In recent days, you’ve probably heard the name Meral Akşener more than any other politician. She’s become one of the most influential figures in recent political history, thanks to both her actions and inactions. Before her rollercoaster relationship with Recep Tayyip Erdoğan, she first gained prominence during the February 28th post-modern military intervention period in 1997. And that era presents us with a somewhat blurry portrait. Depending on your perspective, you might see her as a hero who resisted a postmodern coup, or as a supporter of the coup itself.
Until she was forced to resign following the explosion of the Susurluk scandal involving the close relationship among the deep state in Turkey, the Grey Wolves and the Turkish mafia, she wasn’t a well-known figure in politics. She was elected as a deputy for the first time in 1995 and assumed the role of Minister of the Interior a year later. Apart from her youth in the Idealist Hearths, her resume includes a lost bid for a mayor’s office. Why was she elevated to such an important position after the Susurluk debacle and during the storm of February 28th? Were they hoping she would simply manage the situation, or did they expect her to resist with the extra credit of being a woman? Only Tansu Çiller, her leader at the time, and herself can answer that question.
During her brief seven-month tenure as minister, she made unexpected moves due to her lack of experience. Her polemic with the de facto leader of the February 28th Junta, General Çevik Bir, and her dismissal of Alaattin Yüksel, who claimed immunity with the label of being part of the deep state, are memorable moments. When Mehmet Ağar, who had to resign after the Susurluk scandal, entered politics, he wanted to remove Yüksel, who had become the Police Chief. Like Necmettin Erbakan locking himself in a room after losing the presidency of TOBB, Yüksel didn’t vacate his position. One night, Akşener, accompanied by her security detail, stormed the police department, placed Yüksel’s belongings outside the door, and seated Kemal Çelik in the chair.
The leakage of documents and memoranda related to the coup, which put the Western Working Group in a difficult position, also went down in history as a major success of the National Police Intelligence during her time. However, when you read her statements about fulfilling the topics in the National Security Council’s statement, the picture becomes less clear. Her motivation for standing tall could be a commitment to democracy, or perhaps it was a sense of indebtedness and an effort to defend Çiller. However, seeing Akşener again in power never became a reality.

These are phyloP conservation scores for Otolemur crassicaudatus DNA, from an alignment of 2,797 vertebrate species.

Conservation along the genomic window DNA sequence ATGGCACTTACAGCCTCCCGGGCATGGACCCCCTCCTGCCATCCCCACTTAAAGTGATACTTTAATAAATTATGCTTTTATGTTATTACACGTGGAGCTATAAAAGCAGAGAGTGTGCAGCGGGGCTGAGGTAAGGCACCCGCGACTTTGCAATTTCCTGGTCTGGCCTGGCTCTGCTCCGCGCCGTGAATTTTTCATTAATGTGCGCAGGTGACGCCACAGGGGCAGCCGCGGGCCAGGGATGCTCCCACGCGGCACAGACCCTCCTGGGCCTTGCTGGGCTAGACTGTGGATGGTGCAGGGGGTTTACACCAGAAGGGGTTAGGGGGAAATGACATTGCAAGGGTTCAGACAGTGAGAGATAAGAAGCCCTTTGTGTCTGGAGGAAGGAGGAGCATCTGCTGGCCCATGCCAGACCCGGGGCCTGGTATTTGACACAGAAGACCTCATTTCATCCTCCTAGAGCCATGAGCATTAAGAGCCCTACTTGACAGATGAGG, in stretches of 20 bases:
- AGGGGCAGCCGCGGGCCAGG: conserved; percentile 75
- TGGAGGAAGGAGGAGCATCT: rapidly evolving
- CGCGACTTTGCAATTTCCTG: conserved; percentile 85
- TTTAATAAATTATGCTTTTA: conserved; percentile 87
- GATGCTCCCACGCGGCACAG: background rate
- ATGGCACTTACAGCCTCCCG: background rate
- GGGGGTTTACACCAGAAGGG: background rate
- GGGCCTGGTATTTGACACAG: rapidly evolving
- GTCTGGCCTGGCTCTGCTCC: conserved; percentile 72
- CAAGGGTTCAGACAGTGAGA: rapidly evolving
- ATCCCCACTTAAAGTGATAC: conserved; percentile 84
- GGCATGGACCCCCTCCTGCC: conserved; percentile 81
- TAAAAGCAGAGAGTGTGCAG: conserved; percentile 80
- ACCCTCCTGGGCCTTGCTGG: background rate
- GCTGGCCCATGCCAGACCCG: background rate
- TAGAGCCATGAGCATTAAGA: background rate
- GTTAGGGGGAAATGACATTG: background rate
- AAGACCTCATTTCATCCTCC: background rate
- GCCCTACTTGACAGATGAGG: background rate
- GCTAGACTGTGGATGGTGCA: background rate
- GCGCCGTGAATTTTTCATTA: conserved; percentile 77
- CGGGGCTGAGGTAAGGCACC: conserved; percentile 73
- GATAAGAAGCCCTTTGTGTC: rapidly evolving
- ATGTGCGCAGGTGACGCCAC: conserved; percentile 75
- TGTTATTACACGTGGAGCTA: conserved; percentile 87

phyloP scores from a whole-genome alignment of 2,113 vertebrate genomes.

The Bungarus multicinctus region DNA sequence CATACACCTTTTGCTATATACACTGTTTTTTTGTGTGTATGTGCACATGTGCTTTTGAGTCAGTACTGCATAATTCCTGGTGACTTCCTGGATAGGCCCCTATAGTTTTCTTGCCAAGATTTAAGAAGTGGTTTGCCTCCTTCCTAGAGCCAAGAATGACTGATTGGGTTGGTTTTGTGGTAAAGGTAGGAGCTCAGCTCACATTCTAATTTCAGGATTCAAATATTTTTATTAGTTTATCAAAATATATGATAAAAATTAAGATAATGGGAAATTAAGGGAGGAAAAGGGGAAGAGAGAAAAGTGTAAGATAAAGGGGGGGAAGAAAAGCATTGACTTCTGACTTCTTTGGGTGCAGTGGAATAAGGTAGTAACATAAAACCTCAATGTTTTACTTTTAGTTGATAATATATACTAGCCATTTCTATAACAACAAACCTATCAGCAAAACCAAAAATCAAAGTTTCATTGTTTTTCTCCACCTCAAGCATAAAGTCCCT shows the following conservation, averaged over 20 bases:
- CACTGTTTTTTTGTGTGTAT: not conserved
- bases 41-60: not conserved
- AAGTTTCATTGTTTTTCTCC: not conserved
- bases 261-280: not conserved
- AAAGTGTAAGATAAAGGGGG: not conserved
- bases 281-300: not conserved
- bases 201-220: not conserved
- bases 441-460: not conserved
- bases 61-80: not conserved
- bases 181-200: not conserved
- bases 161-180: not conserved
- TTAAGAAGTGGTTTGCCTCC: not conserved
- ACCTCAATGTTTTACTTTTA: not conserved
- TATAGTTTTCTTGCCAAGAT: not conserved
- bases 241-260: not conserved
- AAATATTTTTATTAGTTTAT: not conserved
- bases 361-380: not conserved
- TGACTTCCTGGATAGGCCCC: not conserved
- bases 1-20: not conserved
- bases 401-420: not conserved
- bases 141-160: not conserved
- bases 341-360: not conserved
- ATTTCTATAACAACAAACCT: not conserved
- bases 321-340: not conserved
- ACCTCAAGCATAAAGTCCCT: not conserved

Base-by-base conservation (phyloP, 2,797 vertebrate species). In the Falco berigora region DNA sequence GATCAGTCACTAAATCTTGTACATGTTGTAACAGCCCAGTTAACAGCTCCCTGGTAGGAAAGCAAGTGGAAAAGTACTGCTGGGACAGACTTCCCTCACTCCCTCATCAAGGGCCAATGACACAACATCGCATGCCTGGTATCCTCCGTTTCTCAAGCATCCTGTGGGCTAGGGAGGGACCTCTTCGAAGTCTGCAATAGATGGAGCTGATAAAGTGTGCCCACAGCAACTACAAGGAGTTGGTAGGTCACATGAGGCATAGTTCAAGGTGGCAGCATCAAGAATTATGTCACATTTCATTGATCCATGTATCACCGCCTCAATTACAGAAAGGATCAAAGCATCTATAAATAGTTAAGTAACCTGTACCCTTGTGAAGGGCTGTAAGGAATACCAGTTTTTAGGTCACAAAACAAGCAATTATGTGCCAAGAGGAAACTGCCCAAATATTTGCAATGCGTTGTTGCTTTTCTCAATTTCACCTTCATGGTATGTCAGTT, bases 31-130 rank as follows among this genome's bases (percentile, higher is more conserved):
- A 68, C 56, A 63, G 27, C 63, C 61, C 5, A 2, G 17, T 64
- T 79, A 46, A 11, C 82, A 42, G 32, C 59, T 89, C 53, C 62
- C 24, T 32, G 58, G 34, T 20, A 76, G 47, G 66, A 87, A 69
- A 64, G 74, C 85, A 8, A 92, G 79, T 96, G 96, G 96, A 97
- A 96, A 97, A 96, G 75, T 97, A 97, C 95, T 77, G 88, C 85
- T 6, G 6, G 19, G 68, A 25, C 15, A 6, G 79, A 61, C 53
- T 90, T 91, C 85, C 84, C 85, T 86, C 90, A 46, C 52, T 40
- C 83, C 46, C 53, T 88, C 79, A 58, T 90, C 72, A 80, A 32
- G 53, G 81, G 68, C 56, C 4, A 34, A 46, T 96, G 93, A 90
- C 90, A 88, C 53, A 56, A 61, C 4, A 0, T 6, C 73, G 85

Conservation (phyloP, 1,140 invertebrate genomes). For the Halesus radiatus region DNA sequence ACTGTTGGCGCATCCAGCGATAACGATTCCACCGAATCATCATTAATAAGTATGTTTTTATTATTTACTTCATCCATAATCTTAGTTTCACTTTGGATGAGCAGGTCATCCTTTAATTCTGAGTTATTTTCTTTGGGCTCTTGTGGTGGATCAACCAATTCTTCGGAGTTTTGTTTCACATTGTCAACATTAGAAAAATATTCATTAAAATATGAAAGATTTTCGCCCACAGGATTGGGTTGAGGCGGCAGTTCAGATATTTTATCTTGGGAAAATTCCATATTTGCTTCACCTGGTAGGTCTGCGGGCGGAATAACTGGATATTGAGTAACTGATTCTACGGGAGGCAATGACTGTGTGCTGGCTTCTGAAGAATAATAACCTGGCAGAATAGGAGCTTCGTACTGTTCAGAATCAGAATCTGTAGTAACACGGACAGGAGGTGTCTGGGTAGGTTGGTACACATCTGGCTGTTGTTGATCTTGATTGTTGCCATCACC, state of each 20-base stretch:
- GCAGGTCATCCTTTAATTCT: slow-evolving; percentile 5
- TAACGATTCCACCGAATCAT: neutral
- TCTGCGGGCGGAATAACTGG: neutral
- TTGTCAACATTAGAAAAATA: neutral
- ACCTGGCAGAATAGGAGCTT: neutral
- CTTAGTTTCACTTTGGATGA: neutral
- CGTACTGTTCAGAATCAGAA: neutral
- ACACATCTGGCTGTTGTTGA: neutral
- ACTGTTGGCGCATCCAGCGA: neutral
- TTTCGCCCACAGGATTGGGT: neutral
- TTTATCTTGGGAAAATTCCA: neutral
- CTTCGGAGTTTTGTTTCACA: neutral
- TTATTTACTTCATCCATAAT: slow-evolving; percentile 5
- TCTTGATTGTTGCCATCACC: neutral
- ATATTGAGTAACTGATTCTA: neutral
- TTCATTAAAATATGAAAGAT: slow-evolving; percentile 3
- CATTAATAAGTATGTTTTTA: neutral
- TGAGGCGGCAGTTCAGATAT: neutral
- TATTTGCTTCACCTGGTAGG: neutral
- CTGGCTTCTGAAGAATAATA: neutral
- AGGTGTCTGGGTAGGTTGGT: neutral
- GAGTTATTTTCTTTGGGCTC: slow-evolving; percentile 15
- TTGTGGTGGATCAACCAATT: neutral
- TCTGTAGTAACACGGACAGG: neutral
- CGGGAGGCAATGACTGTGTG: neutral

When DYP failed to pass the electoral threshold and Çiller exited the political stage, she remained like a footballer with her contract in hand. When the AKP was being established, they tried to convey the message, “We’ve taken off the National View shirt; we are now a party open to the center.” Akşener was one of the party’s key founders until the last minute, but inexplicably, she disembarked from the ship. She returned to her political roots at the MHP and served as the Deputy Speaker of the Turkish Grand National Assembly for two terms, which is eight years. With her firm yet witty demeanor during the sessions she presided over, she stood out from other speakers and solidified her popularity. In 2015, when Devlet Bahçeli excluded Akşener, who was waiting for the Speaker’s position, and gave the position of Deputy Speaker to Koray Aydın, she was removed from the list of parliamentary candidates when the government couldn’t be formed and the election was repeated on November 1.
Akşener, along with Ümit Özdağ, Koray Aydın, and Sinan Oğan, raised the flag. They collected enough signatures for an extraordinary congress to topple the party leader. But then, Erdoğan intervened. Up until that point, Bahçeli had hurled the most severe insults at the AKP leader. Suddenly, he became the most loyal ally. Bahçeli both kept his position and gained a substantial piece of the new regime that had just been established. The dissidents formed their own party. In the İYİ Party, surprisingly, Akşener assumed leadership and gradually eliminated her rivals one by one. Koray Aydın kissed the hand he couldn’t bend, while Özdağ left shortly after. Now, it has become a one-person movement with marginal views and no established cadre.